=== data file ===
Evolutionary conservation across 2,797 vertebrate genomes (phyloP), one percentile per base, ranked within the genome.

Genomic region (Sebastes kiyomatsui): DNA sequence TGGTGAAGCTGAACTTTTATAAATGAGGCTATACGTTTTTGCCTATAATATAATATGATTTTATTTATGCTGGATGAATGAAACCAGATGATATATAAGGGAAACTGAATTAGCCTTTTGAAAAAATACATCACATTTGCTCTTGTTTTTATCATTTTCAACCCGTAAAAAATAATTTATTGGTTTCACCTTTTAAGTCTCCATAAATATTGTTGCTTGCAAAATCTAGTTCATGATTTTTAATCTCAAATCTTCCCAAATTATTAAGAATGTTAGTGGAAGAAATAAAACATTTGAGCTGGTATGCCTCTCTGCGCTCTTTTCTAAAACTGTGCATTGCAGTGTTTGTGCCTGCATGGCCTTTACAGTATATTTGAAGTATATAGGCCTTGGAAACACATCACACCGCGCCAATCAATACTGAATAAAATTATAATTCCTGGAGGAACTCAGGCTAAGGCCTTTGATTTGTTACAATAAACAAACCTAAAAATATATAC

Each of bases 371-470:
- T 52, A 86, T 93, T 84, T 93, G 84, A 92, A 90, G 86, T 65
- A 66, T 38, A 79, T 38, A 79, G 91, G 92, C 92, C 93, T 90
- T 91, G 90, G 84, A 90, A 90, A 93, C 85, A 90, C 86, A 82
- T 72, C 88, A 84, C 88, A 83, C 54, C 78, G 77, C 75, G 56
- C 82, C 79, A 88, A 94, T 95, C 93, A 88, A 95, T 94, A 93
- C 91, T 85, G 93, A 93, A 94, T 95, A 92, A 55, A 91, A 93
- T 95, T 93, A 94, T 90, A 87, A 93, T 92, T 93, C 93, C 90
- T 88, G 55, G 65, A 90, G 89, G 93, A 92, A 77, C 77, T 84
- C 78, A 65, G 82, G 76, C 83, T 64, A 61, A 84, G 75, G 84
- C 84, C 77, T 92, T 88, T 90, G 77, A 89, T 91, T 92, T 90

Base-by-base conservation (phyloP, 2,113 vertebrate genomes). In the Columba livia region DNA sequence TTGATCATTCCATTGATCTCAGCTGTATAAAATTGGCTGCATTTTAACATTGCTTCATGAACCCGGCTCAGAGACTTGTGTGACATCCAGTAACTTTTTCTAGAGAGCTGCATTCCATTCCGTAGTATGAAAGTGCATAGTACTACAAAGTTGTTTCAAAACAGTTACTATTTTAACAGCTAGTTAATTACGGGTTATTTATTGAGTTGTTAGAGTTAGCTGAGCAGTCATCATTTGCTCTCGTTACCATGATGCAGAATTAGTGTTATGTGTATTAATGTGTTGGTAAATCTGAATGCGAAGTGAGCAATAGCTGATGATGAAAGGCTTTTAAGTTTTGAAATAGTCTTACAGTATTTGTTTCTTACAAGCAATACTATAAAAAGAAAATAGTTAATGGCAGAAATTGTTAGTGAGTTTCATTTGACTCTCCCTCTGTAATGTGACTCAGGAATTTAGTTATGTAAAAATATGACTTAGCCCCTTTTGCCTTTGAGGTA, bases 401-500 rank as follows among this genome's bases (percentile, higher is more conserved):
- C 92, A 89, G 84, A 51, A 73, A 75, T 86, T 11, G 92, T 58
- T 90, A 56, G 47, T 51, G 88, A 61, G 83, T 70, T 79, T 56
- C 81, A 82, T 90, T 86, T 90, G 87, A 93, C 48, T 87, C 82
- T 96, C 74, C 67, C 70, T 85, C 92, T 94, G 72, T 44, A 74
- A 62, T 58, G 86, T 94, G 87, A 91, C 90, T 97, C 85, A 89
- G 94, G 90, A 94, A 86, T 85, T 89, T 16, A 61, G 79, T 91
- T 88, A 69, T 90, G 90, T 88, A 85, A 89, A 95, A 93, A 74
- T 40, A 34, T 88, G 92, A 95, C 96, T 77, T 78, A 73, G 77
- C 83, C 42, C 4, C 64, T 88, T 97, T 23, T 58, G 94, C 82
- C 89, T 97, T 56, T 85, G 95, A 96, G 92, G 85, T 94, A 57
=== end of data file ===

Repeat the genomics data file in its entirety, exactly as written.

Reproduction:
Evolutionary conservation across 2,797 vertebrate genomes (phyloP), one percentile per base, ranked within the genome.

Genomic region (Sebastes kiyomatsui): DNA sequence TGGTGAAGCTGAACTTTTATAAATGAGGCTATACGTTTTTGCCTATAATATAATATGATTTTATTTATGCTGGATGAATGAAACCAGATGATATATAAGGGAAACTGAATTAGCCTTTTGAAAAAATACATCACATTTGCTCTTGTTTTTATCATTTTCAACCCGTAAAAAATAATTTATTGGTTTCACCTTTTAAGTCTCCATAAATATTGTTGCTTGCAAAATCTAGTTCATGATTTTTAATCTCAAATCTTCCCAAATTATTAAGAATGTTAGTGGAAGAAATAAAACATTTGAGCTGGTATGCCTCTCTGCGCTCTTTTCTAAAACTGTGCATTGCAGTGTTTGTGCCTGCATGGCCTTTACAGTATATTTGAAGTATATAGGCCTTGGAAACACATCACACCGCGCCAATCAATACTGAATAAAATTATAATTCCTGGAGGAACTCAGGCTAAGGCCTTTGATTTGTTACAATAAACAAACCTAAAAATATATAC

Each of bases 371-470:
- T 52, A 86, T 93, T 84, T 93, G 84, A 92, A 90, G 86, T 65
- A 66, T 38, A 79, T 38, A 79, G 91, G 92, C 92, C 93, T 90
- T 91, G 90, G 84, A 90, A 90, A 93, C 85, A 90, C 86, A 82
- T 72, C 88, A 84, C 88, A 83, C 54, C 78, G 77, C 75, G 56
- C 82, C 79, A 88, A 94, T 95, C 93, A 88, A 95, T 94, A 93
- C 91, T 85, G 93, A 93, A 94, T 95, A 92, A 55, A 91, A 93
- T 95, T 93, A 94, T 90, A 87, A 93, T 92, T 93, C 93, C 90
- T 88, G 55, G 65, A 90, G 89, G 93, A 92, A 77, C 77, T 84
- C 78, A 65, G 82, G 76, C 83, T 64, A 61, A 84, G 75, G 84
- C 84, C 77, T 92, T 88, T 90, G 77, A 89, T 91, T 92, T 90

Base-by-base conservation (phyloP, 2,113 vertebrate genomes). In the Columba livia region DNA sequence TTGATCATTCCATTGATCTCAGCTGTATAAAATTGGCTGCATTTTAACATTGCTTCATGAACCCGGCTCAGAGACTTGTGTGACATCCAGTAACTTTTTCTAGAGAGCTGCATTCCATTCCGTAGTATGAAAGTGCATAGTACTACAAAGTTGTTTCAAAACAGTTACTATTTTAACAGCTAGTTAATTACGGGTTATTTATTGAGTTGTTAGAGTTAGCTGAGCAGTCATCATTTGCTCTCGTTACCATGATGCAGAATTAGTGTTATGTGTATTAATGTGTTGGTAAATCTGAATGCGAAGTGAGCAATAGCTGATGATGAAAGGCTTTTAAGTTTTGAAATAGTCTTACAGTATTTGTTTCTTACAAGCAATACTATAAAAAGAAAATAGTTAATGGCAGAAATTGTTAGTGAGTTTCATTTGACTCTCCCTCTGTAATGTGACTCAGGAATTTAGTTATGTAAAAATATGACTTAGCCCCTTTTGCCTTTGAGGTA, bases 401-500 rank as follows among this genome's bases (percentile, higher is more conserved):
- C 92, A 89, G 84, A 51, A 73, A 75, T 86, T 11, G 92, T 58
- T 90, A 56, G 47, T 51, G 88, A 61, G 83, T 70, T 79, T 56
- C 81, A 82, T 90, T 86, T 90, G 87, A 93, C 48, T 87, C 82
- T 96, C 74, C 67, C 70, T 85, C 92, T 94, G 72, T 44, A 74
- A 62, T 58, G 86, T 94, G 87, A 91, C 90, T 97, C 85, A 89
- G 94, G 90, A 94, A 86, T 85, T 89, T 16, A 61, G 79, T 91
- T 88, A 69, T 90, G 90, T 88, A 85, A 89, A 95, A 93, A 74
- T 40, A 34, T 88, G 92, A 95, C 96, T 77, T 78, A 73, G 77
- C 83, C 42, C 4, C 64, T 88, T 97, T 23, T 58, G 94, C 82
- C 89, T 97, T 56, T 85, G 95, A 96, G 92, G 85, T 94, A 57